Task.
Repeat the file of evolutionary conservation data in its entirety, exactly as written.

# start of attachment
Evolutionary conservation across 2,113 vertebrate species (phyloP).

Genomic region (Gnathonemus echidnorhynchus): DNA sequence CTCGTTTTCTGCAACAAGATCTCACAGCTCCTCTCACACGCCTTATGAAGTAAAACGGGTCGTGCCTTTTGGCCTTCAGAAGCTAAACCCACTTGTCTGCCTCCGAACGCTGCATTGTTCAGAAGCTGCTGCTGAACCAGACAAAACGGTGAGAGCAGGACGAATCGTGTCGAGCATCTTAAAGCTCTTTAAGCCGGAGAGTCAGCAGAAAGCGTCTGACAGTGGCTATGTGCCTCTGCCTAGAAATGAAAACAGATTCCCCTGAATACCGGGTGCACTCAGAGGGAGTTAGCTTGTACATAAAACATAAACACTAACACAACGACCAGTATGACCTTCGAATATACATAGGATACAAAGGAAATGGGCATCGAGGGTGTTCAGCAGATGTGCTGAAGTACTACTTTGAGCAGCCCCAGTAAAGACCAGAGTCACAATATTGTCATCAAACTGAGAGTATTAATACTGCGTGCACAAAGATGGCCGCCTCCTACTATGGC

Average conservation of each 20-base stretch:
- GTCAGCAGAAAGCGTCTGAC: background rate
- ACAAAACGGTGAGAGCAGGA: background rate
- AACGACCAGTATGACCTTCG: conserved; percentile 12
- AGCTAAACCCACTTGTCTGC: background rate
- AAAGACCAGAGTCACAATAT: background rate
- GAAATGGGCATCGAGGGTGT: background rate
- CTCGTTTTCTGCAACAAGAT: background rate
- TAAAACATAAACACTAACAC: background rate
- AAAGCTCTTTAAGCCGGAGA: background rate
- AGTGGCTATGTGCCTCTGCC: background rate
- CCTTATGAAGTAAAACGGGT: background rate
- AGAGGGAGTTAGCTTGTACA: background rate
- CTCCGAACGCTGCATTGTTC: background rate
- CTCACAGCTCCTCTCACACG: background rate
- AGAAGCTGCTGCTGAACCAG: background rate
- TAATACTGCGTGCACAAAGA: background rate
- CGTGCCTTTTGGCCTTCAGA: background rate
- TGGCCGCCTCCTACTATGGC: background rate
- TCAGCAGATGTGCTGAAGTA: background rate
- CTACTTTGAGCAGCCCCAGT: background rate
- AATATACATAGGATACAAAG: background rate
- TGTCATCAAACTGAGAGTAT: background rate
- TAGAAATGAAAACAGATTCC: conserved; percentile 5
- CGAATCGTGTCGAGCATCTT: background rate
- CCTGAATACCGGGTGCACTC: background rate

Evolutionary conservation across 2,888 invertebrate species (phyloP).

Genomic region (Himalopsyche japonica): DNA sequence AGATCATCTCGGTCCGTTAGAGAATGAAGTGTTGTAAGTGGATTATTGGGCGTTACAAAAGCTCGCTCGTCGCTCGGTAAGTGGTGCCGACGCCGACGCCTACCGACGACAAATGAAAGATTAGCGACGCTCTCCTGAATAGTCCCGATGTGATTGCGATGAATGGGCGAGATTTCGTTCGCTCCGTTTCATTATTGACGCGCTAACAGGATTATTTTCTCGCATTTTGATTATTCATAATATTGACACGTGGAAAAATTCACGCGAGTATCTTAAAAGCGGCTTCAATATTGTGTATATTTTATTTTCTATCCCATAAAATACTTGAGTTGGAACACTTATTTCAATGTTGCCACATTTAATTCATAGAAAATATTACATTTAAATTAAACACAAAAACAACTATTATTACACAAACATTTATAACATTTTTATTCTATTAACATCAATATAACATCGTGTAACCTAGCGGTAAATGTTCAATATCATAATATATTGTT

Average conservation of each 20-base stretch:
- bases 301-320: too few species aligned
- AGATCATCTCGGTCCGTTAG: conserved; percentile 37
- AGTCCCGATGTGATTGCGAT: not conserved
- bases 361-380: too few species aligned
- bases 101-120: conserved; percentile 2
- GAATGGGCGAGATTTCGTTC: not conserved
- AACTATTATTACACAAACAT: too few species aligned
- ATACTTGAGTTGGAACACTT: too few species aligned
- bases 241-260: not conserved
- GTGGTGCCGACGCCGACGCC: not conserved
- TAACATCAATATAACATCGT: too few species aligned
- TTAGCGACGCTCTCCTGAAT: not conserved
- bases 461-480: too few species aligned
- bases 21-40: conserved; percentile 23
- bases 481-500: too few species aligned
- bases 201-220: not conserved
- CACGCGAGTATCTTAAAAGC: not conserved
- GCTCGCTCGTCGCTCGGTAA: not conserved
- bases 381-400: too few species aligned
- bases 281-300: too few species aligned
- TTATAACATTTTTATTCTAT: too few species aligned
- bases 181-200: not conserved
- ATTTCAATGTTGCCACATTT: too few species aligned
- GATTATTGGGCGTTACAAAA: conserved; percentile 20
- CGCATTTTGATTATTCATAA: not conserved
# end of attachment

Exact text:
Evolutionary conservation across 2,113 vertebrate species (phyloP).

Genomic region (Gnathonemus echidnorhynchus): DNA sequence CTCGTTTTCTGCAACAAGATCTCACAGCTCCTCTCACACGCCTTATGAAGTAAAACGGGTCGTGCCTTTTGGCCTTCAGAAGCTAAACCCACTTGTCTGCCTCCGAACGCTGCATTGTTCAGAAGCTGCTGCTGAACCAGACAAAACGGTGAGAGCAGGACGAATCGTGTCGAGCATCTTAAAGCTCTTTAAGCCGGAGAGTCAGCAGAAAGCGTCTGACAGTGGCTATGTGCCTCTGCCTAGAAATGAAAACAGATTCCCCTGAATACCGGGTGCACTCAGAGGGAGTTAGCTTGTACATAAAACATAAACACTAACACAACGACCAGTATGACCTTCGAATATACATAGGATACAAAGGAAATGGGCATCGAGGGTGTTCAGCAGATGTGCTGAAGTACTACTTTGAGCAGCCCCAGTAAAGACCAGAGTCACAATATTGTCATCAAACTGAGAGTATTAATACTGCGTGCACAAAGATGGCCGCCTCCTACTATGGC

Average conservation of each 20-base stretch:
- GTCAGCAGAAAGCGTCTGAC: background rate
- ACAAAACGGTGAGAGCAGGA: background rate
- AACGACCAGTATGACCTTCG: conserved; percentile 12
- AGCTAAACCCACTTGTCTGC: background rate
- AAAGACCAGAGTCACAATAT: background rate
- GAAATGGGCATCGAGGGTGT: background rate
- CTCGTTTTCTGCAACAAGAT: background rate
- TAAAACATAAACACTAACAC: background rate
- AAAGCTCTTTAAGCCGGAGA: background rate
- AGTGGCTATGTGCCTCTGCC: background rate
- CCTTATGAAGTAAAACGGGT: background rate
- AGAGGGAGTTAGCTTGTACA: background rate
- CTCCGAACGCTGCATTGTTC: background rate
- CTCACAGCTCCTCTCACACG: background rate
- AGAAGCTGCTGCTGAACCAG: background rate
- TAATACTGCGTGCACAAAGA: background rate
- CGTGCCTTTTGGCCTTCAGA: background rate
- TGGCCGCCTCCTACTATGGC: background rate
- TCAGCAGATGTGCTGAAGTA: background rate
- CTACTTTGAGCAGCCCCAGT: background rate
- AATATACATAGGATACAAAG: background rate
- TGTCATCAAACTGAGAGTAT: background rate
- TAGAAATGAAAACAGATTCC: conserved; percentile 5
- CGAATCGTGTCGAGCATCTT: background rate
- CCTGAATACCGGGTGCACTC: background rate

Evolutionary conservation across 2,888 invertebrate species (phyloP).

Genomic region (Himalopsyche japonica): DNA sequence AGATCATCTCGGTCCGTTAGAGAATGAAGTGTTGTAAGTGGATTATTGGGCGTTACAAAAGCTCGCTCGTCGCTCGGTAAGTGGTGCCGACGCCGACGCCTACCGACGACAAATGAAAGATTAGCGACGCTCTCCTGAATAGTCCCGATGTGATTGCGATGAATGGGCGAGATTTCGTTCGCTCCGTTTCATTATTGACGCGCTAACAGGATTATTTTCTCGCATTTTGATTATTCATAATATTGACACGTGGAAAAATTCACGCGAGTATCTTAAAAGCGGCTTCAATATTGTGTATATTTTATTTTCTATCCCATAAAATACTTGAGTTGGAACACTTATTTCAATGTTGCCACATTTAATTCATAGAAAATATTACATTTAAATTAAACACAAAAACAACTATTATTACACAAACATTTATAACATTTTTATTCTATTAACATCAATATAACATCGTGTAACCTAGCGGTAAATGTTCAATATCATAATATATTGTT

Average conservation of each 20-base stretch:
- bases 301-320: too few species aligned
- AGATCATCTCGGTCCGTTAG: conserved; percentile 37
- AGTCCCGATGTGATTGCGAT: not conserved
- bases 361-380: too few species aligned
- bases 101-120: conserved; percentile 2
- GAATGGGCGAGATTTCGTTC: not conserved
- AACTATTATTACACAAACAT: too few species aligned
- ATACTTGAGTTGGAACACTT: too few species aligned
- bases 241-260: not conserved
- GTGGTGCCGACGCCGACGCC: not conserved
- TAACATCAATATAACATCGT: too few species aligned
- TTAGCGACGCTCTCCTGAAT: not conserved
- bases 461-480: too few species aligned
- bases 21-40: conserved; percentile 23
- bases 481-500: too few species aligned
- bases 201-220: not conserved
- CACGCGAGTATCTTAAAAGC: not conserved
- GCTCGCTCGTCGCTCGGTAA: not conserved
- bases 381-400: too few species aligned
- bases 281-300: too few species aligned
- TTATAACATTTTTATTCTAT: too few species aligned
- bases 181-200: not conserved
- ATTTCAATGTTGCCACATTT: too few species aligned
- GATTATTGGGCGTTACAAAA: conserved; percentile 20
- CGCATTTTGATTATTCATAA: not conserved